Bridging the gap: Progress on Alberta's Bow Valley Gap wildlife crossing - Yellowstone to Yukon Conservation Initiative

Bridging the gap: Progress on Alberta’s Bow Valley Gap wildlife crossing

Canmore wildlife overpass construction
Photo: AIL

Alberta’s first wildlife overpass outside of a national park is taking shape!

Nestled in the heart of Alberta’s beautiful Bow Valley, a groundbreaking initiative is taking shape with a promise to protect and preserve the region’s diverse wildlife.

The Bow Valley Gap wildlife overpass (sometimes called the Stoney Nakoda Exshaw wildlife arch) is a testament to Alberta’s commitment to wildlife conservation and ecological connectivity. Rising above the Trans-Canada Highway, this wildlife arch welcomes visitors to the Rocky Mountains and keeps animals off the road.

From research and knowledge gathering in the early 2000s to its use today by wildlife, this project is a vital link in ensuring the safety and freedom of movement for numerous species that call the Bow Valley home.

Why we need wildlife crossings and fencing

Highways are dangerous barriers for wildlife, often leading to fatal collisions with vehicles. These incidents put both animals and humans in danger, and disrupt the natural movement patterns of wildlife — essential for their survival and genetic diversity.

This is especially important in the Bow Valley, home to species such as grizzly bears, wolves, elk, and cougars. The Bow Valley is one of the most important regional wildlife corridors in Alberta and the broader Yellowstone to Yukon region.

The construction of this wildlife overpass aims to mitigate these dangers and restore connectivity between habitats divided by human infrastructure.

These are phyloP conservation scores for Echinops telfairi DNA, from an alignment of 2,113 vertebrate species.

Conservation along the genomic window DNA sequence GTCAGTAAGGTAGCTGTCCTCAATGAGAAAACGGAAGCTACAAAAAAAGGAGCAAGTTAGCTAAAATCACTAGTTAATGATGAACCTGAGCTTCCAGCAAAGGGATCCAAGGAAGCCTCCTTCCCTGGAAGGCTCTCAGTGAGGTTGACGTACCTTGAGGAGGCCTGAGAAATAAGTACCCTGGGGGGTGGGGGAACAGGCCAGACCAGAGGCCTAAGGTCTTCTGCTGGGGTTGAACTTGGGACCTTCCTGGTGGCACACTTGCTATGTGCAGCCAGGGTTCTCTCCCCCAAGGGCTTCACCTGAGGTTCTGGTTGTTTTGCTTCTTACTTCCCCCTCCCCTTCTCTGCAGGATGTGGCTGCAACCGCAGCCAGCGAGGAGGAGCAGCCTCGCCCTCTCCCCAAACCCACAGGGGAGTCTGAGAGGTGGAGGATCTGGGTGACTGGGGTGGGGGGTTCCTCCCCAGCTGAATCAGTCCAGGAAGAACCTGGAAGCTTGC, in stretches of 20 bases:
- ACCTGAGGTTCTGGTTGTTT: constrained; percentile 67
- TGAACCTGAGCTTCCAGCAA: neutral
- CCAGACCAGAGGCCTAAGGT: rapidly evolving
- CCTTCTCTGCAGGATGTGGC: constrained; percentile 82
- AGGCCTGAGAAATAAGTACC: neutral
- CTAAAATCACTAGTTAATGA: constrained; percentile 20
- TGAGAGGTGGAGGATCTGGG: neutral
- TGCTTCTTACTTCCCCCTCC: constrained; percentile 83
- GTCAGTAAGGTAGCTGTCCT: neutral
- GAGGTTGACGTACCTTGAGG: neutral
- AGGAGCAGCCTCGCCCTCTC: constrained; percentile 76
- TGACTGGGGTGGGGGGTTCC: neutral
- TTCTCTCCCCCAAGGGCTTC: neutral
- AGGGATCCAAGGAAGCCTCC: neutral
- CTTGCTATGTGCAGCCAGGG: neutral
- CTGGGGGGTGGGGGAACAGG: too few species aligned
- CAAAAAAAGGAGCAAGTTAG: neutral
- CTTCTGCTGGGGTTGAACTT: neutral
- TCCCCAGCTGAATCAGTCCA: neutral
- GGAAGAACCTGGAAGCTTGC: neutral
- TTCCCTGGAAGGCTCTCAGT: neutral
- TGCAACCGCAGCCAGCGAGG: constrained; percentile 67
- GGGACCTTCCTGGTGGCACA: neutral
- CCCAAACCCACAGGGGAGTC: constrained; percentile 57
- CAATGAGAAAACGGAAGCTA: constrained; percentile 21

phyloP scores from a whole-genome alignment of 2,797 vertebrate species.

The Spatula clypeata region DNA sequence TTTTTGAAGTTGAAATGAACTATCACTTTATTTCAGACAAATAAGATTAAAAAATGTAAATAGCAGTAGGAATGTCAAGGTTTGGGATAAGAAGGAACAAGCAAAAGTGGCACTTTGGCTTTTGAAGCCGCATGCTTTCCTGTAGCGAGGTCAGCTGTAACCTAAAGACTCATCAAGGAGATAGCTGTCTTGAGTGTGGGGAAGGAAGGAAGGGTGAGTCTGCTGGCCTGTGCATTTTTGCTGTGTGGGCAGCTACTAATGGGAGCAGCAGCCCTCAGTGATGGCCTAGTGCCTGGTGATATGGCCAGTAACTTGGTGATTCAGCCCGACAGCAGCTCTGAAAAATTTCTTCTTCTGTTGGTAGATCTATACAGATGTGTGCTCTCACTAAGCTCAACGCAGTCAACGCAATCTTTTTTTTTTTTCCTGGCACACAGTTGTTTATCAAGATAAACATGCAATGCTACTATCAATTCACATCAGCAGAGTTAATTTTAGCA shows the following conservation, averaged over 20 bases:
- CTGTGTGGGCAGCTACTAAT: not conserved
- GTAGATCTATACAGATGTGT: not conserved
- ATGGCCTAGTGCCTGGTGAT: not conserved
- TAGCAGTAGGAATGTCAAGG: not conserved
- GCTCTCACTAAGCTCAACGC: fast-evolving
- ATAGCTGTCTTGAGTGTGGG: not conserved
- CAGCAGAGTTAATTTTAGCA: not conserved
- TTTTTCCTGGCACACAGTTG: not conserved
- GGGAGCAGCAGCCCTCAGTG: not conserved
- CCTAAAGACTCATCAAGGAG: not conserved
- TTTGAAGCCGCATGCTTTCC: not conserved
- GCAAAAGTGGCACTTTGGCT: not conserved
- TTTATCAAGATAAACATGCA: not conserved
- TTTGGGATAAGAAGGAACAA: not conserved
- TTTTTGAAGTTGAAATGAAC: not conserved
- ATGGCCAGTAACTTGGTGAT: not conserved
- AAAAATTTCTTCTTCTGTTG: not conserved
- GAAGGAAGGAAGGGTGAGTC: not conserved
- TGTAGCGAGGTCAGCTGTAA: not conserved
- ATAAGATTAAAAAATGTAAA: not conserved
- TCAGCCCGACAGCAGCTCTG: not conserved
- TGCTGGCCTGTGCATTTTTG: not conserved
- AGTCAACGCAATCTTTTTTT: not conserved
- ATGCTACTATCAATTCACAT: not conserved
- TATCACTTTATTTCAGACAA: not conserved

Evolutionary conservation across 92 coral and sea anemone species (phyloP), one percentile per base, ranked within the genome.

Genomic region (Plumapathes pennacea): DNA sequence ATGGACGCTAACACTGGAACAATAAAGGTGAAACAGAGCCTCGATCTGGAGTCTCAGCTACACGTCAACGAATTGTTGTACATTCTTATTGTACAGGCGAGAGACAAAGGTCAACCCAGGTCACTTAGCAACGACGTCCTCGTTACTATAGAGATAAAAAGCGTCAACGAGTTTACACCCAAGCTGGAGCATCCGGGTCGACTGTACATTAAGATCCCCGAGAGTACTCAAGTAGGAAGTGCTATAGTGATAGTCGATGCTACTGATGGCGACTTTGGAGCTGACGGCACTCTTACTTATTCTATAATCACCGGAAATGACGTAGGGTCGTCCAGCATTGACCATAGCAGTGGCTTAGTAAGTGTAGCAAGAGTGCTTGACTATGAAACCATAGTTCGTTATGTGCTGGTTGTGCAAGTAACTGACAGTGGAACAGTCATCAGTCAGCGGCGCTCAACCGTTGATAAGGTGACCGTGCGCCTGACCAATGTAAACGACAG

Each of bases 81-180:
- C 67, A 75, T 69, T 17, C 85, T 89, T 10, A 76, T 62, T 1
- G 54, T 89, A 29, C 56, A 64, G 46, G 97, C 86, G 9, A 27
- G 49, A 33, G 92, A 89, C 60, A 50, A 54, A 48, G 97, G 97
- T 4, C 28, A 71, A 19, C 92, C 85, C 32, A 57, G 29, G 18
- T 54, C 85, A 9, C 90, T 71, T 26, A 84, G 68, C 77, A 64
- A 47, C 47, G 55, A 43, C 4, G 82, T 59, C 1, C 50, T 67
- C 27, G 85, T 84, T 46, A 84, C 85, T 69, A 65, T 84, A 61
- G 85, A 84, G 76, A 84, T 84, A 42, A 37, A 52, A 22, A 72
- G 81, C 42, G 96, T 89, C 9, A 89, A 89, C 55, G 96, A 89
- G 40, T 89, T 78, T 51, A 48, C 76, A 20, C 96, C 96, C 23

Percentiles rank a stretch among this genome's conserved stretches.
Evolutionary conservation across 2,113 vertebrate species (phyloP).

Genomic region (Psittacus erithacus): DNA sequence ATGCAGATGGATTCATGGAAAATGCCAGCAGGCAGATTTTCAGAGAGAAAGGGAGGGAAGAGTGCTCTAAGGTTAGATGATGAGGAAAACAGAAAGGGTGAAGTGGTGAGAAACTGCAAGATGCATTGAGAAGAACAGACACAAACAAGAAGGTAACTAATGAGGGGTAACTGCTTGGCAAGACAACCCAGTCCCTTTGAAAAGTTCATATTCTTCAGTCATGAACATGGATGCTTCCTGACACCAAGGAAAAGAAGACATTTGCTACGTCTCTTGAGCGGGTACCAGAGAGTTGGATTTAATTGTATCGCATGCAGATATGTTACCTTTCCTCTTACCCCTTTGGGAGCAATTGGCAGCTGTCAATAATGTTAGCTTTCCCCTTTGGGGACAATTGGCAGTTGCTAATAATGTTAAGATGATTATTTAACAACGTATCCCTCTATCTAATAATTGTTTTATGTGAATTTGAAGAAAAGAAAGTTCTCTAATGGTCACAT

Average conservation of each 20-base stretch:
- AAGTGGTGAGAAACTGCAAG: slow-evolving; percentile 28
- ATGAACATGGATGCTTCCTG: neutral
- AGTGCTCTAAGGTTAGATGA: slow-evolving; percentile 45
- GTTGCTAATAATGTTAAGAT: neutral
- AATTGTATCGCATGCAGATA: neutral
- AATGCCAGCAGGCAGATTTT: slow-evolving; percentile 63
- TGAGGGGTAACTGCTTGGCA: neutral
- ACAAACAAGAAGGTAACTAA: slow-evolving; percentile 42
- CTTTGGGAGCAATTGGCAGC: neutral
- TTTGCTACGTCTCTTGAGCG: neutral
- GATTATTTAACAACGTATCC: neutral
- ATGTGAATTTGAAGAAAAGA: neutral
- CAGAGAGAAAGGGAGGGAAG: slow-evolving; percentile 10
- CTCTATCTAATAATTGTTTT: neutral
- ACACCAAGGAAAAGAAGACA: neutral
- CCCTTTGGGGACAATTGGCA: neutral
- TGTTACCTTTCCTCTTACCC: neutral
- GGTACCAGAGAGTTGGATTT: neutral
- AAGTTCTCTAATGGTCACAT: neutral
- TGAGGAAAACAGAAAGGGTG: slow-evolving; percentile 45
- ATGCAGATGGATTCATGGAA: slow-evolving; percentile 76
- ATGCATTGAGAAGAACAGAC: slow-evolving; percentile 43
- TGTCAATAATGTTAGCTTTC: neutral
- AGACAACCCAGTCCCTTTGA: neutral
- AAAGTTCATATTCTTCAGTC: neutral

Construction progress through the seasons

An image of a truck travelling on a windy snowy highway with a sign saying: Attention elk crossing next 2 km
Photo: Adam Linnard

May 2018

Y2Y staff visit a high-collision spot on Highway 1 about five km east of Lac Des Arcs and 15 km from Canmore. An average of 22,000 vehicles a day travel the Trans-Canada Highway through the Bow Valley. In the summer, this number swells to 34,000 per day. That’s a vehicle once every 2.5 seconds.

For close to a decade, Y2Y has joined other community members advocating to the Alberta government for wildlife overpasses and fencing to help decrease wildlife-vehicle collisions in the Bow Valley east of Banff National Park. This particular spot is highlighted as a priority location.


November 2019

The Alberta Government announces it will fund a wildlife crossing at this spot, known as Bow Valley Gap.


April 2022

After years of planning and budgeting, ground is broken and a press conference announce the start of construction.

This follows months of site preparation, including land surveys and environmental impact assessments, ensuring the construction process would be as minimally invasive as possible, with minimal impact to traffic.

The location chosen is ideal for an innovative, cost-effective and efficiently-built highway overpass and fencing. Protected lands span both sides of the highway with a landscape shape that would make construction cheaper. Wide-ranging species such as elk, wolves, and bears pass through this location often as they seek food and mates.


Wildlife crossing near Canmore

May 2022

The physical form for the Bow Valley Gap wildlife overpass began to materialize soon after ground was broken in early 2022. Engineers, ecologists, and construction crews came together to lay the groundwork for this ambitious project.

Partners involved in the $17.5-million Alberta Transportation and Economic Corridors project include design consultancy firm Dialog, PME Inc. for general contracting and Atlantic Industries Ltd. for the steel arches.


Wildlife fencing near Canmore's wildlife overpass
Photo: Tim Johnson

July 2022

Concrete is prepared and poured to become footings for arches.